FILM COSTUME REVIEW
Two For the Road
Run time: 1h 51mins
Who: Audrey Hepburn, Albert Finney
Where: Free to watch on YouTube
Rating: Charming and retro
When most people think of Audrey Hepburn on screen, the iconic opening scene of Breakfast at Tiffany’s comes to mind.
In her black dress, dark sunglasses and long opera gloves, Hepburn gazes into the window of Tiffany and Co, sipping coffee and eating a pastry.
But this is only one of her enduring cinematic images.
Decades after her death, Hepburn continues to be one of the most popular actresses of all time. With movies such as My Fair Lady, Sabrina and Roman Holiday to her name, several of her on-screen outfits are burned into the general public’s brains.
In fact, she has such flair that even her lesser-known films are packed with fabulous clothes. 1967’s Two For the Road is such a film.
Directed by Stanley Donen (of Singin’ in the Rain fame), the plot concerns Joanna (Hepburn) and Mark Wallace (Albert Finney). On a road trip to the South of France, they reflect on the 12 years of their relationship. The movie’s non-linear structure adds an interesting touch, as scenes of the duo’s lovestruck younger selves are followed with talk of infidelity and their young daughter.
For people who do not watch many old movies, Two For the Road might not ring any bells. This is a shame because it features a plethora of great mid-20th century outfits.
Hepburn’s younger self circa 1955 is more understated, swathed in midi-skirts and simple long-sleeved tops. Her hair is shoulder-length, often worn with a headband. Finney also looks quite different from his 1967 self; his practical flannel shirts suit his perpetually road-bound character, and his colour palette is light, dominated by blues and whites. Watching these kids in their honeymoon phase is a delight.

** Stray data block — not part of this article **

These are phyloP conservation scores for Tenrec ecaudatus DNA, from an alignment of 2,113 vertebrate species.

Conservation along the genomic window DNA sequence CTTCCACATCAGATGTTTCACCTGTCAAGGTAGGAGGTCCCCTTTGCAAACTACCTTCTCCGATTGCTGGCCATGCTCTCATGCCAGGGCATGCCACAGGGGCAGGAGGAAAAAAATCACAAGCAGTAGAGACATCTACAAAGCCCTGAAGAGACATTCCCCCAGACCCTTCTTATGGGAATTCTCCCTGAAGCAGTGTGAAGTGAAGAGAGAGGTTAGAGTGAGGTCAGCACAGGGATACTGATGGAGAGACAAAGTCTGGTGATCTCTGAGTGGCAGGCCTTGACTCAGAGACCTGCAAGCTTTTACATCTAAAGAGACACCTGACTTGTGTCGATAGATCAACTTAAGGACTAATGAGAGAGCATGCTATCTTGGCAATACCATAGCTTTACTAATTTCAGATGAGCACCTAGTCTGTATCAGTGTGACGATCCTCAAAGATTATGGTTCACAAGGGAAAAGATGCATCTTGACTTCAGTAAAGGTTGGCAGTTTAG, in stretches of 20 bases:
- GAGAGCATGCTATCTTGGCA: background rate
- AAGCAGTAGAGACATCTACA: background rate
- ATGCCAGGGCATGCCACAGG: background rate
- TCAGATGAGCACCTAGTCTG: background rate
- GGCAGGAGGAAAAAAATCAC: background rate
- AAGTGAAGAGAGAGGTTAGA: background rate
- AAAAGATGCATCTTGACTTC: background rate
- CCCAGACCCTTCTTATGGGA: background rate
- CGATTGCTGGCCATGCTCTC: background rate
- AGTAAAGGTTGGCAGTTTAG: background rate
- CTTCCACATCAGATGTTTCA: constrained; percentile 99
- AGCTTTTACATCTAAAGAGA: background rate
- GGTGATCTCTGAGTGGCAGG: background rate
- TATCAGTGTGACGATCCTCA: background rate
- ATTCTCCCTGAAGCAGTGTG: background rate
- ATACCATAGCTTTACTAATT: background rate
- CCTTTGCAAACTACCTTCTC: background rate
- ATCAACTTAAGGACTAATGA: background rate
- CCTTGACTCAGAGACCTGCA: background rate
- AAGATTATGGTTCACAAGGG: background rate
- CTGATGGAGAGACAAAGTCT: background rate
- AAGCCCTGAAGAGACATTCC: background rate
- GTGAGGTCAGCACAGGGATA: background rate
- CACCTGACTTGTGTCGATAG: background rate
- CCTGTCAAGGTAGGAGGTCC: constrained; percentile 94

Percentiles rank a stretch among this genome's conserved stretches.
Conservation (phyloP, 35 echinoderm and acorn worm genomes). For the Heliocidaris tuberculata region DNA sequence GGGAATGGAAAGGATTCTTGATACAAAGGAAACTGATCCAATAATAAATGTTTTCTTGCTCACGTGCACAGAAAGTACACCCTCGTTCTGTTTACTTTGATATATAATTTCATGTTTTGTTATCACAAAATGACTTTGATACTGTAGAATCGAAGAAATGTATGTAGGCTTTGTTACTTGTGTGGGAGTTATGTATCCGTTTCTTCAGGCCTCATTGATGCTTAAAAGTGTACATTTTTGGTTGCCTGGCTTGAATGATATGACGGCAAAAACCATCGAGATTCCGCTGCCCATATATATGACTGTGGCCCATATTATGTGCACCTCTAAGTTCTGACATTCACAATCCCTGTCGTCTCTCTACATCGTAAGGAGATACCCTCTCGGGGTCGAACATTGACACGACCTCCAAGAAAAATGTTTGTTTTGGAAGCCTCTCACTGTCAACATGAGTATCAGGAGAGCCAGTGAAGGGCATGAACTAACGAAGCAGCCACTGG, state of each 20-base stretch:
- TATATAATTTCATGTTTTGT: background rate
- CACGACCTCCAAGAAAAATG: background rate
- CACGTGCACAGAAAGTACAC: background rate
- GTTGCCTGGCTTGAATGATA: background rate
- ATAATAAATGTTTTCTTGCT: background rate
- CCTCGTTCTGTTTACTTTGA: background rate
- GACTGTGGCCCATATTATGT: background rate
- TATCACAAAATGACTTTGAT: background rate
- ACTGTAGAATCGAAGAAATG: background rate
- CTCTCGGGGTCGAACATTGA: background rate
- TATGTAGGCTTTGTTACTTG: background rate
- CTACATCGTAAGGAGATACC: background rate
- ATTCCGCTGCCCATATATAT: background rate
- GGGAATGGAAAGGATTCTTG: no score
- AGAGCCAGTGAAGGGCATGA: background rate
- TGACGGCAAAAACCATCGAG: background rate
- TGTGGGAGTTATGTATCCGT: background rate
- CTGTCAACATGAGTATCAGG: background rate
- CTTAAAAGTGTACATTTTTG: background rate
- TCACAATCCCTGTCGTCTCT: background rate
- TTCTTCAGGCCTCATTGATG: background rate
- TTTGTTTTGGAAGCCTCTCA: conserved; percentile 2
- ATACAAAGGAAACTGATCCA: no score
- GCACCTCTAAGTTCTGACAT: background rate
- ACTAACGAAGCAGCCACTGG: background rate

As they get older, Finney becomes increasingly stuffy. Gone are the light colours and relatively casual garments, replaced with dark suits. His wealth combined with his success have driven him to focus more on business than pleasure, which makes sense given that later parts of the timeline centre on a business trip to Rome. Although Hepburn’s new style is more eye-catching, Finney’s makes perfect sense.
Sixties Hepburn is more voguish, and looks less timeless than her younger self. This is most evident in her colour palette, featuring bright yellows, greens and reds, while her ’55 wardrobe is dominated by softer blues, blacks and subtler reds.
Her clothes cover a wide range of ’60s trends, with styles that go from colourful stripes to knitted beach wear, from bug-eye sunglasses to mini dresses.
She is shown wearing garments from various fashion designers: a PVC suit by Michèle Rosier, Ken Scott bathing suits and an André Courrèges miniskirt, to name a few.
There is one ensemble that outshines all the rest, pun somewhat intended. Towards the end of the movie, Hepburn steps into a party wearing a gorgeous mini-dress. Paco Rabanne’s so-called “unwearable dress” is a visual wonder, made up of dozens of little silver disks. The look is elevated by Hepburn’s matching drop earrings, makeup with a quintessentially ’60s eye crease and Vidal Sassoon-esque hairstyle.
These outfits are wonderful to see on the screen. A lot of films with contemporary settings have fairly bland costume design to avoid looking dated, but this one immerses itself in the fashions of its time, unafraid of looking silly or tacky. Even if you personally don’t care for ’60s style, that is worth respecting.
There are few actresses as iconic as Audrey Hepburn, and for a good reason: she had several instantly recognisable images to her name. Although Breakfast at Tiffany’s features her most famous look, Two For the Road is worth watching for some truly beautiful late-’60s style moments.